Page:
So what, if anything, can be done to help all pupils in schools where there is a large number of disadvantaged children?

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Firstly, resources needed to be directed where they are most needed – to disadvantaged children.  The Pupil Premium is one way of addressing this as it might encourage advantaged schools to take in more disadvantaged children.  Another way is to attract the most talented teachers to disadvantaged schools.  The Labour government tried to do this by offering a golden handcuff for young teachers with high grades if they worked in disadvantaged schools.  However, this would not have attracted the most experienced teachers.  In any case, the Coalition government has abolished the scheme.   High quality teachers raise test scores so the government should consider measures to attract and retain the best teachers.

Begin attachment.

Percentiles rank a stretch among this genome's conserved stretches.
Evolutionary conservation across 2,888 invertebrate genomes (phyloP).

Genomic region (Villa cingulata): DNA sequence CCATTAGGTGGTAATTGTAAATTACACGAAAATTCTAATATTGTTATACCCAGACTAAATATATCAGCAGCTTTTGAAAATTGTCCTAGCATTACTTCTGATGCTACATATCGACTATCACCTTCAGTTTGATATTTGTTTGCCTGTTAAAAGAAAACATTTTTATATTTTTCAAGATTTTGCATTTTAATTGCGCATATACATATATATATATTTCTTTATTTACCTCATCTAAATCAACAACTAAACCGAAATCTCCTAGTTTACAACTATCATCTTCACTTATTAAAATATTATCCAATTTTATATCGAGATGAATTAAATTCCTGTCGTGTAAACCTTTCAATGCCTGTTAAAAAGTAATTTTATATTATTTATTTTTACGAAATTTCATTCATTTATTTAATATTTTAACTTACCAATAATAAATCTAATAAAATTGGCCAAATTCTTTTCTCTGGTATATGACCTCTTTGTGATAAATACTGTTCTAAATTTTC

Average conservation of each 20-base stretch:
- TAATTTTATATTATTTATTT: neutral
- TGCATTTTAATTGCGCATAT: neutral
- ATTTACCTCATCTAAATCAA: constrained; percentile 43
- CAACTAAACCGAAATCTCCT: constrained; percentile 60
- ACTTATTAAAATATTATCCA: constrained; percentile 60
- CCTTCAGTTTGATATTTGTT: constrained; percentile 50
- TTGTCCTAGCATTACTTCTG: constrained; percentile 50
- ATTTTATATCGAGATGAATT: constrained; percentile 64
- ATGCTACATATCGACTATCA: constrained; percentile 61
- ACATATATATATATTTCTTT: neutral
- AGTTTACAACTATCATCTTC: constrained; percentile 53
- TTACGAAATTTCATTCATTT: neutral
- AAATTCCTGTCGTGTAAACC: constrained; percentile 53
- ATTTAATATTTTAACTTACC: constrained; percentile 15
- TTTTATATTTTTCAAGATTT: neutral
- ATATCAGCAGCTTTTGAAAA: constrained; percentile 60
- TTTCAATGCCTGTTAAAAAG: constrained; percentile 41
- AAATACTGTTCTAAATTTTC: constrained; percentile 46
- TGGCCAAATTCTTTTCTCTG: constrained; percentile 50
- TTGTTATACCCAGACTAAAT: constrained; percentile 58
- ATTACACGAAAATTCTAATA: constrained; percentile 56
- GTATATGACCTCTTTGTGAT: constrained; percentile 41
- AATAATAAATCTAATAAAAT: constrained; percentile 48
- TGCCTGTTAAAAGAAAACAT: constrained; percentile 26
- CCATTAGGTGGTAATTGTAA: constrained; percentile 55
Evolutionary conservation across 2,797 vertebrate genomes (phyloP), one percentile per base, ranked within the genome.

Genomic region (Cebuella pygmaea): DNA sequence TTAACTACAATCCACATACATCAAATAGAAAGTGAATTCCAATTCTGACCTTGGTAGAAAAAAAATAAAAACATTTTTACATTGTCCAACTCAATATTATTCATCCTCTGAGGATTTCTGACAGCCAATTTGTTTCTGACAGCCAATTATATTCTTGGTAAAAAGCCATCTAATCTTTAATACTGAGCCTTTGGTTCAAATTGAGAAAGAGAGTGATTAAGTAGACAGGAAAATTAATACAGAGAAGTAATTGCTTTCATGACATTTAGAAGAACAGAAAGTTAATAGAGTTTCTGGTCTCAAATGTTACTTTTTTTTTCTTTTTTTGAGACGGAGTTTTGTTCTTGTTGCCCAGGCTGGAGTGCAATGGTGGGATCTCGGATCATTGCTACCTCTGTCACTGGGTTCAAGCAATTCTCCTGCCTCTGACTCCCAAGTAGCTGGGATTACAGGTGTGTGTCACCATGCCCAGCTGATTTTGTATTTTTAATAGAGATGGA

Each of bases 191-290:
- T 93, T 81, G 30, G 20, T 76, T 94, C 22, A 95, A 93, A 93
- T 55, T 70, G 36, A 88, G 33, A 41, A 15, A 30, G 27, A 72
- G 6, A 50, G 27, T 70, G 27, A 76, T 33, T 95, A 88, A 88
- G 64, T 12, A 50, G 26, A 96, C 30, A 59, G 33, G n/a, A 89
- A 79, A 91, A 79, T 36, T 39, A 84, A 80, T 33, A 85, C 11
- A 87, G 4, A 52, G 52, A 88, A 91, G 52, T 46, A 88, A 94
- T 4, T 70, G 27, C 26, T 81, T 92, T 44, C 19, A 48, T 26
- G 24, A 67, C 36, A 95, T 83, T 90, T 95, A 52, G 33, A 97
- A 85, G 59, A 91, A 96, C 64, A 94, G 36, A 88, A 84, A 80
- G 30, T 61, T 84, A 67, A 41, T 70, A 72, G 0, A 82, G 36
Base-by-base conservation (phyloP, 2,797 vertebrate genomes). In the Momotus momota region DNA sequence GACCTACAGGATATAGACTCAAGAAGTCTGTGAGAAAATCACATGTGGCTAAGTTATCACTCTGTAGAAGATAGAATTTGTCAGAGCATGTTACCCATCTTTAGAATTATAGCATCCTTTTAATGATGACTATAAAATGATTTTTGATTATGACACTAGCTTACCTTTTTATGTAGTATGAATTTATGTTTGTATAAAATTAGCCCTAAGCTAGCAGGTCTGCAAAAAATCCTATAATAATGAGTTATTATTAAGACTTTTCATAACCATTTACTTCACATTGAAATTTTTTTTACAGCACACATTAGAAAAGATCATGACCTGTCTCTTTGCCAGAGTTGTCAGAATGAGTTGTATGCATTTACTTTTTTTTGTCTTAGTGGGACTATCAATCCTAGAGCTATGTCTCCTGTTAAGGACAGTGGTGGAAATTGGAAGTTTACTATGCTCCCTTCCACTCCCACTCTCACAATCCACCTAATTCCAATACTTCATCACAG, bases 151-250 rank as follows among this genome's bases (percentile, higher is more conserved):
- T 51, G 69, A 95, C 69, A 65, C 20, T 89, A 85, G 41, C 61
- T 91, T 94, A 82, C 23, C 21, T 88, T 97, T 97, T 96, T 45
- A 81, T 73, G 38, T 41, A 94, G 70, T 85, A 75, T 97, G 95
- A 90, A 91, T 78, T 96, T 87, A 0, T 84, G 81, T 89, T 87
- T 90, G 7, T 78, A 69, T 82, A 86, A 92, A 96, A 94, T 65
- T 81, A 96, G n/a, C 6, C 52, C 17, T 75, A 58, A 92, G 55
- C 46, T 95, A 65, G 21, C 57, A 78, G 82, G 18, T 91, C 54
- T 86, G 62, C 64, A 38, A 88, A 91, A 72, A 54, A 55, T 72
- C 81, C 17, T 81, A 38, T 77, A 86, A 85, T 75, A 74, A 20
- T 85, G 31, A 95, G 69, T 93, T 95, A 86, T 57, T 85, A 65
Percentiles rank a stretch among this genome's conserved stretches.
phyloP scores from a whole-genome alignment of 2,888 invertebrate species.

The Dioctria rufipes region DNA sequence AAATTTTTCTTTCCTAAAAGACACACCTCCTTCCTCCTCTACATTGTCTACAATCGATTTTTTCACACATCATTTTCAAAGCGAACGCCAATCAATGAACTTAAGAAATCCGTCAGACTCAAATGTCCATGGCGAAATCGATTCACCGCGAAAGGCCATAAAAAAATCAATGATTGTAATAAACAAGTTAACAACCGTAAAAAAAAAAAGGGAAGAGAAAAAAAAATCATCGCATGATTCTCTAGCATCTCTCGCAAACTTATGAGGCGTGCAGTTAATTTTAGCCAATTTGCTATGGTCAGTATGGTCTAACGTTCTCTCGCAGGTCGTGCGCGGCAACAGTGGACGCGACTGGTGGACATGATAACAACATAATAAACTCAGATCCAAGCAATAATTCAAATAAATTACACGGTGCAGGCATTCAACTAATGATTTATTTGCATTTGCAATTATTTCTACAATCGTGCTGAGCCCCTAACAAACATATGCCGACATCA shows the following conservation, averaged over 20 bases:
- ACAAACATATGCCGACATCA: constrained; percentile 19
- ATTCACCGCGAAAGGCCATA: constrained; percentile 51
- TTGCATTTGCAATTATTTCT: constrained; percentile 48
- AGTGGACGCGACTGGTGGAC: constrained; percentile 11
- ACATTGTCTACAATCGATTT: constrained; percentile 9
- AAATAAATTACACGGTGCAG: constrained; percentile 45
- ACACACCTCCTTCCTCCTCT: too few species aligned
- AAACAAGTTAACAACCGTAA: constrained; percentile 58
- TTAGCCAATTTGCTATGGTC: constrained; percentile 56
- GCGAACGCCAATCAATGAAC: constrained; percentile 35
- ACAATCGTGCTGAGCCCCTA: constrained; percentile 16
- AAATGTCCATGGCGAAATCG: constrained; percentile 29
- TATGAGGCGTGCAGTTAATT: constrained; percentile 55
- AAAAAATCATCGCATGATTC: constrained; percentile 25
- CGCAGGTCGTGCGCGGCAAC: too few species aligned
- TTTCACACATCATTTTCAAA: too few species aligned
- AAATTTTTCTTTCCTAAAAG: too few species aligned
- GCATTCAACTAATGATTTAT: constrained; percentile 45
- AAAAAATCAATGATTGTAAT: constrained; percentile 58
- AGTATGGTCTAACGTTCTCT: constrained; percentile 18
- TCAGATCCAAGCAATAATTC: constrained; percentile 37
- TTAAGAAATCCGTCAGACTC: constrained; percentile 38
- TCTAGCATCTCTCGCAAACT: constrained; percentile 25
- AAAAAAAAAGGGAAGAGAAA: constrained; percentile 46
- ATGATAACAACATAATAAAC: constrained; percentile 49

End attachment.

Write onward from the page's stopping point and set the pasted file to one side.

Another way in which all pupils in disadvantaged schools could be helped is to recognize that being in a disadvantaged school impacts on results.  However, when an examination board, AQA, published a discussion paper suggesting a way in which A level results could be weighted according to the type of school, the suggestion resulted in howls of protest from advantaged schools, particularly independent ones, politicians, including Mr Gove, the Secretary of State for Education, and large sections of the media.